Who Do You Play For?




Inspired by the ongoing Stanley Cup playoffs, we share the story of the 1980 U.S. Olympic hockey team. Their example reminds us that accomplishing something bigger than ourselves requires us to see beyond ourselves.


By John Sumner, Senior Manager, the Arbinger Institute | May 17, 2018

“Who do you play for?”

With this simple question, Coach Herb Brooks inspired a shift in mindset that ultimately resulted in one of the greatest moments in sports: the U.S. hockey team’s victory in the 1980 Olympics, now known as the “Miracle on Ice.”

When Individual Talent Isn’t Enough to Win

Prior to the 1980 Winter Olympics, the U.S. team knew they faced a daunting task: competing against the Soviet hockey team, who as four-time defending Olympic gold medalists represented the pinnacle of the sport for decades.

In the 1976 Canada Cup, the U.S. national team, comprised of the nation’s top professional hockey players, suffered a total defeat to the Soviet team.

In contrast to the 1976 all-stars, the 1980 U.S. Olympic team was a pick-up team of college hockey players formed shortly before the Olympics. How could they even begin to conceive of competing at that level, much less winning?

Who Do You Play For?

Herb Brooks knew he had to quickly achieve a unified team effort to have any hope of winning and tasked himself with shifting his players’ mindsets. If each player only looked out for himself, winning would be improbable if not impossible. Instead, each team member had to focus his efforts on playing for the team and the nation.

So Coach Brooks began by asking the players, “Who do you play for?” He knew this would be the key to shifting the team’s mindset.

In a famous scene from the 2004 movie Miracle, Coach Brooks runs the team through conditioning drills following another lackluster performance in a game leading up to the Olympics.

Exhausted, the team captain, Mike Eruzione, shouts out to the coach. In response, Coach Brooks asks, “Who do you play for?” The Captain replies, “I play for…the United States of America!”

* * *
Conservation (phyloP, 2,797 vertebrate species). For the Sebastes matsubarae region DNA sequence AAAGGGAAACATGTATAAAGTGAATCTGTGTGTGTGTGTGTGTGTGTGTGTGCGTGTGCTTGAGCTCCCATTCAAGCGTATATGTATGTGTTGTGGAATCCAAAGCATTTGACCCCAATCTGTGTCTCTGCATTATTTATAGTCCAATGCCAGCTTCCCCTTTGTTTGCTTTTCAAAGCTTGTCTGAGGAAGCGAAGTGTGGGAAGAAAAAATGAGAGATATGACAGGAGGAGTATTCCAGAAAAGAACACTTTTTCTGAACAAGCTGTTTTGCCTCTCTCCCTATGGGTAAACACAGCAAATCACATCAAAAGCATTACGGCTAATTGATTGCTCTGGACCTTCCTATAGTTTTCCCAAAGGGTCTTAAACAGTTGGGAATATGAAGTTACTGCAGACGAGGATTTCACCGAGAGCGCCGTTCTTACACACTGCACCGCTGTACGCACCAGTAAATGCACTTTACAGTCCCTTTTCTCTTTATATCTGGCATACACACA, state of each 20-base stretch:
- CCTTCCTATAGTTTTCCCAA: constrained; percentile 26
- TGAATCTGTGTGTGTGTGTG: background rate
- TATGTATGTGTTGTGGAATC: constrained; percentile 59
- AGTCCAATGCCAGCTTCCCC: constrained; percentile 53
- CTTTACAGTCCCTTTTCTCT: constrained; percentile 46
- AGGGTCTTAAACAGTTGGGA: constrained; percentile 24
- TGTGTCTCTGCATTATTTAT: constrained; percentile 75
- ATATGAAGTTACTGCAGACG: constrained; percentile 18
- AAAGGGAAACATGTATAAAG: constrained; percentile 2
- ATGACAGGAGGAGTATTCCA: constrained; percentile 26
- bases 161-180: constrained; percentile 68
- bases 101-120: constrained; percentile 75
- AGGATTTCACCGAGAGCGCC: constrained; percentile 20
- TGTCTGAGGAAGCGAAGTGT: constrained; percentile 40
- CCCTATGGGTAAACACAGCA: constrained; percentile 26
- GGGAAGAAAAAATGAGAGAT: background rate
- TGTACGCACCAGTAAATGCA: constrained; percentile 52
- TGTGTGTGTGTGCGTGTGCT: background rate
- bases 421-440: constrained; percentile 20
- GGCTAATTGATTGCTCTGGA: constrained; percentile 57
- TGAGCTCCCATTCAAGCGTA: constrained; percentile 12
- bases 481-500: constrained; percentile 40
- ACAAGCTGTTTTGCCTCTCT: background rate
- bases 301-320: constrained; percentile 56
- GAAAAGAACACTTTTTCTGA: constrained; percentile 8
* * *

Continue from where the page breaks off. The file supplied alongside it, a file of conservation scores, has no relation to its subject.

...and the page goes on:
Coach Brook’s question and Eruzione’s response helps the team come to a realization: To accomplish something much bigger than themselves, they need to see beyond themselves. They need to adopt an outward mindset.

Playing with an Outward Mindset

By asking the players, “Who do you play for,” Coach Brooks was essentially asking them what their mindset was. In Arbinger language, did they have a self-focused, inward mindset? Were they playing for themselves? Or did they have an others-inclusive, impact-focused outward mindset? Were they playing for something more than themselves?

With their new perspective, Coach Brooks and the team were able to be more than the sum of their individual capabilities. Instead, they learned how to coordinate and collaborate, applying innovative strategies and synchronized efforts.

At the 1980 Winter Olympics, not only did the U.S. hockey team win, but they also lifted the spirit of a nation!

In Our Organizations, Who Do We Play For?

Coach Brooks’ question can apply to us in our organizations. Like the U.S. hockey team, we are all a part of something bigger than ourselves…but we don’t always see it that way.

Sometimes we approach our work with an inward mindset. With this mindset, how might we respond when asked, “Who do you play for?” We’d likely respond that we’re really only looking out for ourselves. If that’s the case, it understandably becomes difficult to coordinate efforts, focus on organizational results, or remain engaged.

But what if our response to the question “Who do you play for?” was that we play for the organization and its mission? Just imagine what would happen (to silos, culture, performance, results, retention) if everyone were invested in the success of everyone around them and the organization overall! Like the U.S. hockey team, victories, large or small, would be much more probable.

So ask yourself, “Who do you play for?”